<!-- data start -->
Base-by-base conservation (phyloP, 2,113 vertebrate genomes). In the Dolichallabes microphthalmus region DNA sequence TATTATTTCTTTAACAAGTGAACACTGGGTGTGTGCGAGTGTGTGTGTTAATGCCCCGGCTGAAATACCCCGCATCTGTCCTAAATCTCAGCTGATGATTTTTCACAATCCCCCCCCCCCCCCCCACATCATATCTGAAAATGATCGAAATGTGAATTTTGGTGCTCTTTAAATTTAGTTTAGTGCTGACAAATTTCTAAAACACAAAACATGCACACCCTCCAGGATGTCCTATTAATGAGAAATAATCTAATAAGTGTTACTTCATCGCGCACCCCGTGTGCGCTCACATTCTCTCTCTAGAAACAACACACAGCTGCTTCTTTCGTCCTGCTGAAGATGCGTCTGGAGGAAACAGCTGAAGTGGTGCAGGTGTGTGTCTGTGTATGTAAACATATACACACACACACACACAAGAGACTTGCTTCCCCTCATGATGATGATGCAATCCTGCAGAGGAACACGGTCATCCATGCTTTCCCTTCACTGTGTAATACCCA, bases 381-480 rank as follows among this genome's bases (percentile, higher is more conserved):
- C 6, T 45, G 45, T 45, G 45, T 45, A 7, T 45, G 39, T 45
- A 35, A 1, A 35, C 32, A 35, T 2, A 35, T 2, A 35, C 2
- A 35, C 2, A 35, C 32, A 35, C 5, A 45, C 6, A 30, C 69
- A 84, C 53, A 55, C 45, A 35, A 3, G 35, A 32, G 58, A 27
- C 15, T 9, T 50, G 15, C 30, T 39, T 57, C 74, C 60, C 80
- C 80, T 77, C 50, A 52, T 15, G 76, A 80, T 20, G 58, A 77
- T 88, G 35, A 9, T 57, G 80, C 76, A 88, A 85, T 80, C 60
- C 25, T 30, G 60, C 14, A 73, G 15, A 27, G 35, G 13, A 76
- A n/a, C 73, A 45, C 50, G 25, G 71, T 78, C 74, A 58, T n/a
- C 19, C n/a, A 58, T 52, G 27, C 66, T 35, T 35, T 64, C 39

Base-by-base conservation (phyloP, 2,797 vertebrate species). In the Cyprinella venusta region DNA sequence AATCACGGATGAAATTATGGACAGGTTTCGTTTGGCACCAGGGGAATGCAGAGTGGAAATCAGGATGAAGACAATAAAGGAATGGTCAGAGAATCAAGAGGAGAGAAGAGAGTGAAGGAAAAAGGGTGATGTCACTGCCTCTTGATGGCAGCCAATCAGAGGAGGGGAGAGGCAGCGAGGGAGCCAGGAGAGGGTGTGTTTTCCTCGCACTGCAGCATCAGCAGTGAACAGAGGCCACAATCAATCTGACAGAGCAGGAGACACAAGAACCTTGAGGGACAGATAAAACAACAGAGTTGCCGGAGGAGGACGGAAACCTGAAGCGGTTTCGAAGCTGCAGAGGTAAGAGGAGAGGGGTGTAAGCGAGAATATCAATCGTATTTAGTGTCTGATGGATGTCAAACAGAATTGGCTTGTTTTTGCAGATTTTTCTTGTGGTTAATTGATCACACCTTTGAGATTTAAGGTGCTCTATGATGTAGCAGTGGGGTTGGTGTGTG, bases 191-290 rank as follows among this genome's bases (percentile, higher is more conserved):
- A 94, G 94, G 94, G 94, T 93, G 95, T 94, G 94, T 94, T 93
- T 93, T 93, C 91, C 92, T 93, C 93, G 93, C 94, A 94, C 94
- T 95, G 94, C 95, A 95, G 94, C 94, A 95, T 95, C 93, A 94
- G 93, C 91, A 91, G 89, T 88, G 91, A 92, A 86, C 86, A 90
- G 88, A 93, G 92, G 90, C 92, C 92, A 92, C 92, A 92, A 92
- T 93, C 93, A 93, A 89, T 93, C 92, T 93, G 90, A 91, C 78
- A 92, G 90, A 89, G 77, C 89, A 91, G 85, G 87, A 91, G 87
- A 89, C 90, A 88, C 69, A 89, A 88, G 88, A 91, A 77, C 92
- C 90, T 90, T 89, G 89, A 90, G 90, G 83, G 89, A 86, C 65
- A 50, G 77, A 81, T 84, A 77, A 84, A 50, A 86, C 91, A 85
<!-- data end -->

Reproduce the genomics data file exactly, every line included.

Base-by-base conservation (phyloP, 2,113 vertebrate genomes). In the Dolichallabes microphthalmus region DNA sequence TATTATTTCTTTAACAAGTGAACACTGGGTGTGTGCGAGTGTGTGTGTTAATGCCCCGGCTGAAATACCCCGCATCTGTCCTAAATCTCAGCTGATGATTTTTCACAATCCCCCCCCCCCCCCCCACATCATATCTGAAAATGATCGAAATGTGAATTTTGGTGCTCTTTAAATTTAGTTTAGTGCTGACAAATTTCTAAAACACAAAACATGCACACCCTCCAGGATGTCCTATTAATGAGAAATAATCTAATAAGTGTTACTTCATCGCGCACCCCGTGTGCGCTCACATTCTCTCTCTAGAAACAACACACAGCTGCTTCTTTCGTCCTGCTGAAGATGCGTCTGGAGGAAACAGCTGAAGTGGTGCAGGTGTGTGTCTGTGTATGTAAACATATACACACACACACACACAAGAGACTTGCTTCCCCTCATGATGATGATGCAATCCTGCAGAGGAACACGGTCATCCATGCTTTCCCTTCACTGTGTAATACCCA, bases 381-480 rank as follows among this genome's bases (percentile, higher is more conserved):
- C 6, T 45, G 45, T 45, G 45, T 45, A 7, T 45, G 39, T 45
- A 35, A 1, A 35, C 32, A 35, T 2, A 35, T 2, A 35, C 2
- A 35, C 2, A 35, C 32, A 35, C 5, A 45, C 6, A 30, C 69
- A 84, C 53, A 55, C 45, A 35, A 3, G 35, A 32, G 58, A 27
- C 15, T 9, T 50, G 15, C 30, T 39, T 57, C 74, C 60, C 80
- C 80, T 77, C 50, A 52, T 15, G 76, A 80, T 20, G 58, A 77
- T 88, G 35, A 9, T 57, G 80, C 76, A 88, A 85, T 80, C 60
- C 25, T 30, G 60, C 14, A 73, G 15, A 27, G 35, G 13, A 76
- A n/a, C 73, A 45, C 50, G 25, G 71, T 78, C 74, A 58, T n/a
- C 19, C n/a, A 58, T 52, G 27, C 66, T 35, T 35, T 64, C 39

Base-by-base conservation (phyloP, 2,797 vertebrate species). In the Cyprinella venusta region DNA sequence AATCACGGATGAAATTATGGACAGGTTTCGTTTGGCACCAGGGGAATGCAGAGTGGAAATCAGGATGAAGACAATAAAGGAATGGTCAGAGAATCAAGAGGAGAGAAGAGAGTGAAGGAAAAAGGGTGATGTCACTGCCTCTTGATGGCAGCCAATCAGAGGAGGGGAGAGGCAGCGAGGGAGCCAGGAGAGGGTGTGTTTTCCTCGCACTGCAGCATCAGCAGTGAACAGAGGCCACAATCAATCTGACAGAGCAGGAGACACAAGAACCTTGAGGGACAGATAAAACAACAGAGTTGCCGGAGGAGGACGGAAACCTGAAGCGGTTTCGAAGCTGCAGAGGTAAGAGGAGAGGGGTGTAAGCGAGAATATCAATCGTATTTAGTGTCTGATGGATGTCAAACAGAATTGGCTTGTTTTTGCAGATTTTTCTTGTGGTTAATTGATCACACCTTTGAGATTTAAGGTGCTCTATGATGTAGCAGTGGGGTTGGTGTGTG, bases 191-290 rank as follows among this genome's bases (percentile, higher is more conserved):
- A 94, G 94, G 94, G 94, T 93, G 95, T 94, G 94, T 94, T 93
- T 93, T 93, C 91, C 92, T 93, C 93, G 93, C 94, A 94, C 94
- T 95, G 94, C 95, A 95, G 94, C 94, A 95, T 95, C 93, A 94
- G 93, C 91, A 91, G 89, T 88, G 91, A 92, A 86, C 86, A 90
- G 88, A 93, G 92, G 90, C 92, C 92, A 92, C 92, A 92, A 92
- T 93, C 93, A 93, A 89, T 93, C 92, T 93, G 90, A 91, C 78
- A 92, G 90, A 89, G 77, C 89, A 91, G 85, G 87, A 91, G 87
- A 89, C 90, A 88, C 69, A 89, A 88, G 88, A 91, A 77, C 92
- C 90, T 90, T 89, G 89, A 90, G 90, G 83, G 89, A 86, C 65
- A 50, G 77, A 81, T 84, A 77, A 84, A 50, A 86, C 91, A 85